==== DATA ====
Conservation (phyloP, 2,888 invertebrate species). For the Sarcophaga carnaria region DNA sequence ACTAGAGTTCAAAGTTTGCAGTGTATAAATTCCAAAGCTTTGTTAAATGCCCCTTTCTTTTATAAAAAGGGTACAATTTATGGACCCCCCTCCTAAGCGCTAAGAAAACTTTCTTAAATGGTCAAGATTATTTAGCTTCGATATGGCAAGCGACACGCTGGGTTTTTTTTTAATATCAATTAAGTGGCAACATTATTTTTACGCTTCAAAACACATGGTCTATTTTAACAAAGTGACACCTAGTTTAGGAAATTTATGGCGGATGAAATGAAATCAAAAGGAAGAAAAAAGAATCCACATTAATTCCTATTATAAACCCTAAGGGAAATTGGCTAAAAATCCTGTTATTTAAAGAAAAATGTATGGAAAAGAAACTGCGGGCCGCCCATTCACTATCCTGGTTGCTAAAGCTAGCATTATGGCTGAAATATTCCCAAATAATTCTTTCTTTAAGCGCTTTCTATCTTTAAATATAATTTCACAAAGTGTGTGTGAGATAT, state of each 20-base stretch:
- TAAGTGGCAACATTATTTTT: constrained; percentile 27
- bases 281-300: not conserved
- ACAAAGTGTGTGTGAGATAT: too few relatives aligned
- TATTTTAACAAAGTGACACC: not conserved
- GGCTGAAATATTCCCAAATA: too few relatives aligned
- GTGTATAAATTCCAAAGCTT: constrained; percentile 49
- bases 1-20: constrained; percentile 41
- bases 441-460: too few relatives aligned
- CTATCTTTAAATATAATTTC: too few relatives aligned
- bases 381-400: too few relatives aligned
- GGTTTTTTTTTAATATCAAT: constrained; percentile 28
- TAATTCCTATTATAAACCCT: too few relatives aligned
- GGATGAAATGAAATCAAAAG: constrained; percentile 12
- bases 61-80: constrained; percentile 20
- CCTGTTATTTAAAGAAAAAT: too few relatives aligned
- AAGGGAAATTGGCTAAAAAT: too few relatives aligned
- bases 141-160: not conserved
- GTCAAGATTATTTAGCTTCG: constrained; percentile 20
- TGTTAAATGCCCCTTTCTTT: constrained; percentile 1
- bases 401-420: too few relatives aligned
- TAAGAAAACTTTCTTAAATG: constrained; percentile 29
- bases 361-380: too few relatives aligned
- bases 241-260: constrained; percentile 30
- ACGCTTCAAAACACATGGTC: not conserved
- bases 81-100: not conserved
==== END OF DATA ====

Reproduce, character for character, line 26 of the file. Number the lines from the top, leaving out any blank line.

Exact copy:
- bases 81-100: not conserved